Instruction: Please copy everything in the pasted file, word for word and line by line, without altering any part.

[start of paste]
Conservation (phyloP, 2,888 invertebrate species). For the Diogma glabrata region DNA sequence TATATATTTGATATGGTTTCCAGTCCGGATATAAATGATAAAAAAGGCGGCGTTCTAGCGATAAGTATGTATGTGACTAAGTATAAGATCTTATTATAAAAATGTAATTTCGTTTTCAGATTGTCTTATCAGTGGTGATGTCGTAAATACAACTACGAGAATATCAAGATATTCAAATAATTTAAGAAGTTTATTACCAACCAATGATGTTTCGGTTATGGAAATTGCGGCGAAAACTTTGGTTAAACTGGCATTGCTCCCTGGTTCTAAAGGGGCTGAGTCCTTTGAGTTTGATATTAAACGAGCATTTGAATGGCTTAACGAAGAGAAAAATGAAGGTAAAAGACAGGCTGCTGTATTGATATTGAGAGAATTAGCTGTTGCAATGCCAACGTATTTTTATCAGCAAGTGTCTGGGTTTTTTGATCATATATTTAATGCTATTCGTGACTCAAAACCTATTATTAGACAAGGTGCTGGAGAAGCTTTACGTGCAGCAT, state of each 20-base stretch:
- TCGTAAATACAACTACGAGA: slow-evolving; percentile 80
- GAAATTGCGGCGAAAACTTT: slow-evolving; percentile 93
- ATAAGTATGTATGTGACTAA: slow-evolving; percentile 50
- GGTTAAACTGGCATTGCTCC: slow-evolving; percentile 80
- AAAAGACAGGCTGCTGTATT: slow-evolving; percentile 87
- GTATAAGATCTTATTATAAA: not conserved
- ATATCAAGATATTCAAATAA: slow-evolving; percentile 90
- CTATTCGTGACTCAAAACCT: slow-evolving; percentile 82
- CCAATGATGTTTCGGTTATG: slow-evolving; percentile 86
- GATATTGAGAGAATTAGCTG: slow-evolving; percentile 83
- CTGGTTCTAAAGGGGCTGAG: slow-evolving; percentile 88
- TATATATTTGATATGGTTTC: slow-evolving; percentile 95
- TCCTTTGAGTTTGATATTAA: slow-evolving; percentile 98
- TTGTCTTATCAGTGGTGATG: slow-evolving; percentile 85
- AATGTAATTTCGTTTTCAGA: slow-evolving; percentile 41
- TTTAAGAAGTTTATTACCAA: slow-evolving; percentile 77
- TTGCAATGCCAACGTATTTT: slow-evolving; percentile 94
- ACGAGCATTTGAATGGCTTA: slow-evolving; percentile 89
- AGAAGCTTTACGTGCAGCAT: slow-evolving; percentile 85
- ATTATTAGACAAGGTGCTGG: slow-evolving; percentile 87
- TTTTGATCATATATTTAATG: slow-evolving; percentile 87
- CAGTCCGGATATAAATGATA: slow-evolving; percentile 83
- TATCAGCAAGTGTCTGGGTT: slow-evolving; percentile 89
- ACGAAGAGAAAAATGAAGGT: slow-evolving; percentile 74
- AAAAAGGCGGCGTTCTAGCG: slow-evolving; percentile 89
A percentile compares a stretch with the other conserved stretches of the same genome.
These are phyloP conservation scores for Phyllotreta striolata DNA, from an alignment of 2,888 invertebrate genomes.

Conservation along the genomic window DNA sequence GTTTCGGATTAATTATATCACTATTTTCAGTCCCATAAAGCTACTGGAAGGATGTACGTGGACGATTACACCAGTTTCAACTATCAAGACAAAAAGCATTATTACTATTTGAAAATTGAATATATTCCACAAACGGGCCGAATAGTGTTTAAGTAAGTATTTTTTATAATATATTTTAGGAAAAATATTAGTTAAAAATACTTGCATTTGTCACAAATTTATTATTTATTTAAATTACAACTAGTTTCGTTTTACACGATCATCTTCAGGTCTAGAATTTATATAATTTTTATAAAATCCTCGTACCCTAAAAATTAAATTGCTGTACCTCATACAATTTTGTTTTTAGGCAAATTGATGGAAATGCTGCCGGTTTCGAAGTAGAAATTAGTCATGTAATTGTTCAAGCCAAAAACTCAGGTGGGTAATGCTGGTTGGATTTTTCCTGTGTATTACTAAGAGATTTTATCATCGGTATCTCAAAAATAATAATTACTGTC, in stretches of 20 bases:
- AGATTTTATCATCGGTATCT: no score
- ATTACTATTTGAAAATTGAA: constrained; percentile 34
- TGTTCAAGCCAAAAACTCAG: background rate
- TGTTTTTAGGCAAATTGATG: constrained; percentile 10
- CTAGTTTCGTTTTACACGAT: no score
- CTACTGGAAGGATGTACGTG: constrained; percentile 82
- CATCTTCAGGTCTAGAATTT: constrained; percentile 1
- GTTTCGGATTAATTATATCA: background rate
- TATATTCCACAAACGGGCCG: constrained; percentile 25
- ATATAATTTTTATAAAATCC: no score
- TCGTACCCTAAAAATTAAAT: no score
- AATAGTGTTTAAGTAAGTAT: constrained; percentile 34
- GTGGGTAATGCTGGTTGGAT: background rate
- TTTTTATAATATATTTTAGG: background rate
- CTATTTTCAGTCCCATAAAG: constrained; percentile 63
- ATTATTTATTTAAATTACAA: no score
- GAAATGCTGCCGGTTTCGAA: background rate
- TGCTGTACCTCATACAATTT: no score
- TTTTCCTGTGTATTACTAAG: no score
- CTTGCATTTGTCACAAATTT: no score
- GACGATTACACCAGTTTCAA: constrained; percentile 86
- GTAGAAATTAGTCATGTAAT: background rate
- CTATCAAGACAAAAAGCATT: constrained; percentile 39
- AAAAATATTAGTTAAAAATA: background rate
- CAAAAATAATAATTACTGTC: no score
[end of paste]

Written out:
Conservation (phyloP, 2,888 invertebrate species). For the Diogma glabrata region DNA sequence TATATATTTGATATGGTTTCCAGTCCGGATATAAATGATAAAAAAGGCGGCGTTCTAGCGATAAGTATGTATGTGACTAAGTATAAGATCTTATTATAAAAATGTAATTTCGTTTTCAGATTGTCTTATCAGTGGTGATGTCGTAAATACAACTACGAGAATATCAAGATATTCAAATAATTTAAGAAGTTTATTACCAACCAATGATGTTTCGGTTATGGAAATTGCGGCGAAAACTTTGGTTAAACTGGCATTGCTCCCTGGTTCTAAAGGGGCTGAGTCCTTTGAGTTTGATATTAAACGAGCATTTGAATGGCTTAACGAAGAGAAAAATGAAGGTAAAAGACAGGCTGCTGTATTGATATTGAGAGAATTAGCTGTTGCAATGCCAACGTATTTTTATCAGCAAGTGTCTGGGTTTTTTGATCATATATTTAATGCTATTCGTGACTCAAAACCTATTATTAGACAAGGTGCTGGAGAAGCTTTACGTGCAGCAT, state of each 20-base stretch:
- TCGTAAATACAACTACGAGA: slow-evolving; percentile 80
- GAAATTGCGGCGAAAACTTT: slow-evolving; percentile 93
- ATAAGTATGTATGTGACTAA: slow-evolving; percentile 50
- GGTTAAACTGGCATTGCTCC: slow-evolving; percentile 80
- AAAAGACAGGCTGCTGTATT: slow-evolving; percentile 87
- GTATAAGATCTTATTATAAA: not conserved
- ATATCAAGATATTCAAATAA: slow-evolving; percentile 90
- CTATTCGTGACTCAAAACCT: slow-evolving; percentile 82
- CCAATGATGTTTCGGTTATG: slow-evolving; percentile 86
- GATATTGAGAGAATTAGCTG: slow-evolving; percentile 83
- CTGGTTCTAAAGGGGCTGAG: slow-evolving; percentile 88
- TATATATTTGATATGGTTTC: slow-evolving; percentile 95
- TCCTTTGAGTTTGATATTAA: slow-evolving; percentile 98
- TTGTCTTATCAGTGGTGATG: slow-evolving; percentile 85
- AATGTAATTTCGTTTTCAGA: slow-evolving; percentile 41
- TTTAAGAAGTTTATTACCAA: slow-evolving; percentile 77
- TTGCAATGCCAACGTATTTT: slow-evolving; percentile 94
- ACGAGCATTTGAATGGCTTA: slow-evolving; percentile 89
- AGAAGCTTTACGTGCAGCAT: slow-evolving; percentile 85
- ATTATTAGACAAGGTGCTGG: slow-evolving; percentile 87
- TTTTGATCATATATTTAATG: slow-evolving; percentile 87
- CAGTCCGGATATAAATGATA: slow-evolving; percentile 83
- TATCAGCAAGTGTCTGGGTT: slow-evolving; percentile 89
- ACGAAGAGAAAAATGAAGGT: slow-evolving; percentile 74
- AAAAAGGCGGCGTTCTAGCG: slow-evolving; percentile 89
A percentile compares a stretch with the other conserved stretches of the same genome.
These are phyloP conservation scores for Phyllotreta striolata DNA, from an alignment of 2,888 invertebrate genomes.

Conservation along the genomic window DNA sequence GTTTCGGATTAATTATATCACTATTTTCAGTCCCATAAAGCTACTGGAAGGATGTACGTGGACGATTACACCAGTTTCAACTATCAAGACAAAAAGCATTATTACTATTTGAAAATTGAATATATTCCACAAACGGGCCGAATAGTGTTTAAGTAAGTATTTTTTATAATATATTTTAGGAAAAATATTAGTTAAAAATACTTGCATTTGTCACAAATTTATTATTTATTTAAATTACAACTAGTTTCGTTTTACACGATCATCTTCAGGTCTAGAATTTATATAATTTTTATAAAATCCTCGTACCCTAAAAATTAAATTGCTGTACCTCATACAATTTTGTTTTTAGGCAAATTGATGGAAATGCTGCCGGTTTCGAAGTAGAAATTAGTCATGTAATTGTTCAAGCCAAAAACTCAGGTGGGTAATGCTGGTTGGATTTTTCCTGTGTATTACTAAGAGATTTTATCATCGGTATCTCAAAAATAATAATTACTGTC, in stretches of 20 bases:
- AGATTTTATCATCGGTATCT: no score
- ATTACTATTTGAAAATTGAA: constrained; percentile 34
- TGTTCAAGCCAAAAACTCAG: background rate
- TGTTTTTAGGCAAATTGATG: constrained; percentile 10
- CTAGTTTCGTTTTACACGAT: no score
- CTACTGGAAGGATGTACGTG: constrained; percentile 82
- CATCTTCAGGTCTAGAATTT: constrained; percentile 1
- GTTTCGGATTAATTATATCA: background rate
- TATATTCCACAAACGGGCCG: constrained; percentile 25
- ATATAATTTTTATAAAATCC: no score
- TCGTACCCTAAAAATTAAAT: no score
- AATAGTGTTTAAGTAAGTAT: constrained; percentile 34
- GTGGGTAATGCTGGTTGGAT: background rate
- TTTTTATAATATATTTTAGG: background rate
- CTATTTTCAGTCCCATAAAG: constrained; percentile 63
- ATTATTTATTTAAATTACAA: no score
- GAAATGCTGCCGGTTTCGAA: background rate
- TGCTGTACCTCATACAATTT: no score
- TTTTCCTGTGTATTACTAAG: no score
- CTTGCATTTGTCACAAATTT: no score
- GACGATTACACCAGTTTCAA: constrained; percentile 86
- GTAGAAATTAGTCATGTAAT: background rate
- CTATCAAGACAAAAAGCATT: constrained; percentile 39
- AAAAATATTAGTTAAAAATA: background rate
- CAAAAATAATAATTACTGTC: no score